I’m a couple of chapters in to a remarkable new book, Sin Boldly!: Justifying Faith for Fragile and Broken Souls by Ted Peters. It’s an approachable yet meaty treatise on the everyday value of Justification By Faith, what the author calls, “the key that unlocks the prison door, the hand that rips off the blindfold, the aloe that cools the burning gash, and the elixir that tastes of Eden.” To say that it’s shot through with our favorite themes would be a supreme understatement. Moreover, the text bristles with humor and personality, drawing on enormous wells of empathy and even a modicum of genuine eccentricity (Prof Peters is also the author of UFOs: God’s Chariots?). It’s right up our alley, you might say. More to come, but for now, here’s a section from the end of the terrifically titled opening chapter “The Fragile Soul and Spiritual Duct Tape” where Peters gets pretty close to his central thesis:

51lU3StHrKL._SY344_BO1,204,203,200_No matter how fastidiously Reformation Protestants treasure [the doctrine of justification by faith], surrounding it with theological halos, its real value is much broader and much deeper. Like the electron microscope, the concept of justifying faith shines a bright light into the dark recesses of the human soul and reveals to us who we are. It illuminates the human condition…

Justifying faith comes to us as gospel, as news about the graciousness of God. In order to hear this news about God, however, we must also hear news about ourselves. What we learn about ourselves is that we have been hiding something. We have been hiding the self behind a facade of self-justification. This facade of self-justification must be shattered before we can enjoy the inner peace brought to us by the news that God justifies us. Because God justifies us, we do not have to. We no longer need to defend ourselves, make ourselves look good, or fool ourselves into believing that we are, in fact, what we want others to think of us.

Our daily inclination is to draw a line between good and evil and then to place ourselves on the good side of the line. We do this unconsciously when we follow the rules. We do this somewhat consciously when someone accuses us of incompetence or malfeasance. We do this consciously when meeting someone new, when we try to look good for others. We do this nervously when we try to keep guilt from rising up into awareness and disturbing us with depressing thoughts. Most viciously, we do this when we exact harm on someone through gossip, violence, war, or genocide.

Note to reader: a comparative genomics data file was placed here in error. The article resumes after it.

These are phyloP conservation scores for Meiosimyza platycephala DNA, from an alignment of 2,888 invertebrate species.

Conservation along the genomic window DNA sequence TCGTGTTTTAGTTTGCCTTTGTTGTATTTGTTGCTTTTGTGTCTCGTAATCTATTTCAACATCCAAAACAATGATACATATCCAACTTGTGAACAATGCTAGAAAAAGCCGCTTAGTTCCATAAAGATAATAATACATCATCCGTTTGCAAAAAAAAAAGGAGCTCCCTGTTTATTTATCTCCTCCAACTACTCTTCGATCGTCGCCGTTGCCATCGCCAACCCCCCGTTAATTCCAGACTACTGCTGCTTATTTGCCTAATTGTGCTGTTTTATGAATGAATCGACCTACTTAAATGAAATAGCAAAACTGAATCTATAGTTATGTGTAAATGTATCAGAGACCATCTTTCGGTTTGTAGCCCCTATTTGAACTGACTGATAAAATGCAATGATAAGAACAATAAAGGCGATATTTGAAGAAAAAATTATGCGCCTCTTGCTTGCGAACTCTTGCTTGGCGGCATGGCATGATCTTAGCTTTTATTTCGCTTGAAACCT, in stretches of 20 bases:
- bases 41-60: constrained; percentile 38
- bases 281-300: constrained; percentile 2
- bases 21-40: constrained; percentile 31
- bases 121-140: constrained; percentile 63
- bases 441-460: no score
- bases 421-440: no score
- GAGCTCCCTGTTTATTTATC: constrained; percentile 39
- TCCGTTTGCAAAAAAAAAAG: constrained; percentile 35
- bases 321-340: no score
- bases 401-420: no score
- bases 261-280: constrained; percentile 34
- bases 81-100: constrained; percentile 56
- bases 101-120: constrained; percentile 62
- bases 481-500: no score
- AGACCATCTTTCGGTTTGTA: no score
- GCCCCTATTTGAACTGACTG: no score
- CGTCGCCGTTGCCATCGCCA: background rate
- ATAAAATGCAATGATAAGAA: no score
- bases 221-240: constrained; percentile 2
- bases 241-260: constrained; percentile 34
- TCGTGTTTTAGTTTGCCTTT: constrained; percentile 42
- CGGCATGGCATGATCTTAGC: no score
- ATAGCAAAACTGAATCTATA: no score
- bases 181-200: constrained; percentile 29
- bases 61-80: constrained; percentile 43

What the gospel reveals is surprising. It’s counterintuitive. When we draw the line between good and evil and then place ourselves on the good side of the line, the gospel reports that God is on the evil side of the line. Really?! Yes, truly. When we pursue what we deem to be good, God sides with those who become victimized by our pursuit. When we pursue justice, God sides with those who suffer from our pursuit of justice. When we stomp on the accelerator of our own virtuous achievements, a poisonous gas comes out of our exhaust pipe that suffocates those we are leaving behind. What we are blind to is that our own pursuit of self-justification victimizes others, and our gracious God sides with the victims. To say it another way, our virtues are just as deadly as our vices, and God, among others, suffers from our virtues…

The gospel is not only bad news. To be sure, the gospel reveals our inclination to self-justify and even lie to ourselves, but there is more to it than that. The gospel also reveals that God is gracious. God justifies us by placing the crucified and risen Christ into our soul. The result is justifying faith. Once we realize that we can get out of the business of justifying ourselves, the world suddenly looks different. No longer do we need to defend ourselves from a hostile world by identifying ourselves with what is good or just or true. We can live in the world–we can love the world–as if it is our world, with or without the lines we draw between good and evil. When appropriate, we can even sin boldly. (pgs. 38-39)